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An Ameliorated Prediction of the Empennage In-Flight Gust Loads for a General Aviation Aircraft

Philippe Marchand, Embry-Riddle Aeronautical University - Daytona Beach


Airplanes often operate beyond their original design load profiles. Aviation opens so many new possibilities and wide variety of possible activities that it is hard for designers to foresee all loading spectra that the airplane structure will experience throughout its life. Nevertheless, the aircraft structures are required to be designed to failsafe or safe-life criteria to be certified by the FAA. AFS-120 provides a database of normal accelerations that can be used to derive airplane wing loads. ACE-100 describes an acceptable method for determining the fatigue life of an empennage based on the same normal acceleration data provided in AFS-120. However, this data have not been demonstrated to be applicable for empennage loads.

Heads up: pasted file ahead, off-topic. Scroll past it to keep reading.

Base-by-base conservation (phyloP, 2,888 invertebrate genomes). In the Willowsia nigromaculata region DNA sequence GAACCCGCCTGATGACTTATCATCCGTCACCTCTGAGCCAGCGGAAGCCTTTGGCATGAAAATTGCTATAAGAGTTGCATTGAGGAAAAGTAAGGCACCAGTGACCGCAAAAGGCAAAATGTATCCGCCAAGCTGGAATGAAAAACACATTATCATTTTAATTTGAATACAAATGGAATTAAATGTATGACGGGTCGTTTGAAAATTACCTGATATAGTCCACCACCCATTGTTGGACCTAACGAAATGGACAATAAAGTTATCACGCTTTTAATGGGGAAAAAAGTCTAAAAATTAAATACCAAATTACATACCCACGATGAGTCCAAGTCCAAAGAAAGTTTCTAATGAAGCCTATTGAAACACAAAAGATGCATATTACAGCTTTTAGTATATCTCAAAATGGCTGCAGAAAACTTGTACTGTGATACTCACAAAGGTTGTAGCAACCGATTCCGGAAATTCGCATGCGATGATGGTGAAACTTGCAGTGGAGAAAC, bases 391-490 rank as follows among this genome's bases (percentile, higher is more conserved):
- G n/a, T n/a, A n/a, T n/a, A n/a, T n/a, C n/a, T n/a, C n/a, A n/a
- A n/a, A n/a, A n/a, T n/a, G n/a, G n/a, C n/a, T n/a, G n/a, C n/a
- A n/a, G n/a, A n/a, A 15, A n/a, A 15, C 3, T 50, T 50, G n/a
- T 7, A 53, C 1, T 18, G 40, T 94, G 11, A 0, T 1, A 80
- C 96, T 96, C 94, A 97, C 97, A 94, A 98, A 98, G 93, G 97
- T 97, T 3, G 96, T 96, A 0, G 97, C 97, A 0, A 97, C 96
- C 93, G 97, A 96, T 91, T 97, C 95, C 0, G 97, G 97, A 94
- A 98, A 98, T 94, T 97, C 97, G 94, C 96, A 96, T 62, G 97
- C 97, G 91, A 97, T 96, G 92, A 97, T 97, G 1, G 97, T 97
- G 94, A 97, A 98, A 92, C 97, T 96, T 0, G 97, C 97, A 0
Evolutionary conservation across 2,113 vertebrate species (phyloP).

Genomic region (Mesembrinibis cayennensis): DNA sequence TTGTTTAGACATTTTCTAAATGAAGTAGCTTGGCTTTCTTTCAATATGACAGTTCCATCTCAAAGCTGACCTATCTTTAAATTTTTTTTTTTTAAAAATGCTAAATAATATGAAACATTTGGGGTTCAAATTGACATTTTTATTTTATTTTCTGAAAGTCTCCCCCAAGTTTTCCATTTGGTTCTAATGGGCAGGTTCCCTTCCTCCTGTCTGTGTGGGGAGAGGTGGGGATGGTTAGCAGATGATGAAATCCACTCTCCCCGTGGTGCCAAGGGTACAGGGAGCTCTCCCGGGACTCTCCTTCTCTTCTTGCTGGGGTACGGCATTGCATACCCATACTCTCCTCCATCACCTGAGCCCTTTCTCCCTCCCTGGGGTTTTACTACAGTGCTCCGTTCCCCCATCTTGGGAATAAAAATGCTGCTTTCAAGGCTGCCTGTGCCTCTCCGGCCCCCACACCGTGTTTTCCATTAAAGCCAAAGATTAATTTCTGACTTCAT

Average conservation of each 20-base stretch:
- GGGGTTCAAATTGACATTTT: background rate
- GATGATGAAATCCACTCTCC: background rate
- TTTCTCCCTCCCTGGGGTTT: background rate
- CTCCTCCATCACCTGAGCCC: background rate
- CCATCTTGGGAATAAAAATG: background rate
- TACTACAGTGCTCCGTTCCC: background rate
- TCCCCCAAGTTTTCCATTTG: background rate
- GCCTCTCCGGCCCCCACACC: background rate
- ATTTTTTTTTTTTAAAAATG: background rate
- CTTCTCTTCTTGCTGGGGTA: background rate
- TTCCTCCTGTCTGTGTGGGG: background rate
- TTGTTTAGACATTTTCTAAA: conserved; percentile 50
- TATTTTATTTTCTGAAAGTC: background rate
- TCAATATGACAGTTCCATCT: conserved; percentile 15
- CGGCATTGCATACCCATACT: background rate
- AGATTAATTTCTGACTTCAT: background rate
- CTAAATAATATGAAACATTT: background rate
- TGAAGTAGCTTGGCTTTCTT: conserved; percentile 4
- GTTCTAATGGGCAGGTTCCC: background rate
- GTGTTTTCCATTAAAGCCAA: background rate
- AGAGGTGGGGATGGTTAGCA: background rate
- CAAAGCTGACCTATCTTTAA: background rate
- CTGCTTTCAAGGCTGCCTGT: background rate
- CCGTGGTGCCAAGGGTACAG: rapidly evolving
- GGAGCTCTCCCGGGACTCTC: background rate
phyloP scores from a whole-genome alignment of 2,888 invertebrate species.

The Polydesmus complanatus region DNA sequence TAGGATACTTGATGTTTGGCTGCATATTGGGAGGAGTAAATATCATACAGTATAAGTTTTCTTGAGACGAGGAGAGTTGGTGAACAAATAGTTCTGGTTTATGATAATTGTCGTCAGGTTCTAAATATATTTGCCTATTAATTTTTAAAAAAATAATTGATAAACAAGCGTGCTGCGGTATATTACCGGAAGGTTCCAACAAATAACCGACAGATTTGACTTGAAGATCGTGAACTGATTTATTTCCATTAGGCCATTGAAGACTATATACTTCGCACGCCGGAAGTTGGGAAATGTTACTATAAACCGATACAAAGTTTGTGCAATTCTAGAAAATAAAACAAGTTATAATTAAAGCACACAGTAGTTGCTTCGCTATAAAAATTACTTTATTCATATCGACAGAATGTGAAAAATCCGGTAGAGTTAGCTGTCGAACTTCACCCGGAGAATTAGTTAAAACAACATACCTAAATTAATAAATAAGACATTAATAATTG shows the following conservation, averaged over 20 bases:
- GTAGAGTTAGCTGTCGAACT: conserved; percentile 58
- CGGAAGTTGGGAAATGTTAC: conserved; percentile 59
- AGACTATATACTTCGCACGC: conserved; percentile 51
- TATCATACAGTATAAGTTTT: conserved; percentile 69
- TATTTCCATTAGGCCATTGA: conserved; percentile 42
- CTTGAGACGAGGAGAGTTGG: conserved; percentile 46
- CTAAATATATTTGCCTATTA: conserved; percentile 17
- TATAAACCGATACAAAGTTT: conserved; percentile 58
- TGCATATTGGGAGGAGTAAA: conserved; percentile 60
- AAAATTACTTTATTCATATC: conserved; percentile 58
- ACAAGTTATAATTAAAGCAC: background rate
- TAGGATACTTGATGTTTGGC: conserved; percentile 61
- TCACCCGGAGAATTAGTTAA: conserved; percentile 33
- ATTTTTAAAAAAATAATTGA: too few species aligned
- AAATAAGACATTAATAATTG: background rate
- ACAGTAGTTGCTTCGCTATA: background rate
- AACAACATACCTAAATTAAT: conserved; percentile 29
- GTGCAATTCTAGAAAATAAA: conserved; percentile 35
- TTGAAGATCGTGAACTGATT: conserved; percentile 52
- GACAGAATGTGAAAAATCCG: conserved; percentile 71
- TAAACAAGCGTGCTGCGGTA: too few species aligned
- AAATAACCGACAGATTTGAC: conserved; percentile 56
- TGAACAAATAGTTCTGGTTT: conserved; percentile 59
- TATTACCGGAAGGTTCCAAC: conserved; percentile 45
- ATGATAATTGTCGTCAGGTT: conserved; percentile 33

Earlier works have shown that maneuver induced-loads on the empennage can be predicted from motion parameters measured near the airplane center of gravity. Maneuver loads are pilot induced and do not account for weather related loads. During flight, the airplane is subjected to atmospheric turbulence and a method for determining empennage gust loads is desired. Embry-Riddle, with financial support from the FAA, has flight-tested a C-172P equipped with sensors to develop an ameliorated prediction of the empennage in-flight gust loads for a general aviation aircraft using Neural Networks. Both the power spectral density and the FAA 'two-second' methods have been applied to separate maneuvers and gusts. Findings were unexpected in that for this airplane, aircraft rotational motion appears to dampen empennage gust loads considerably and for the conditions tested, gust loads were not as significant as maneuver loads.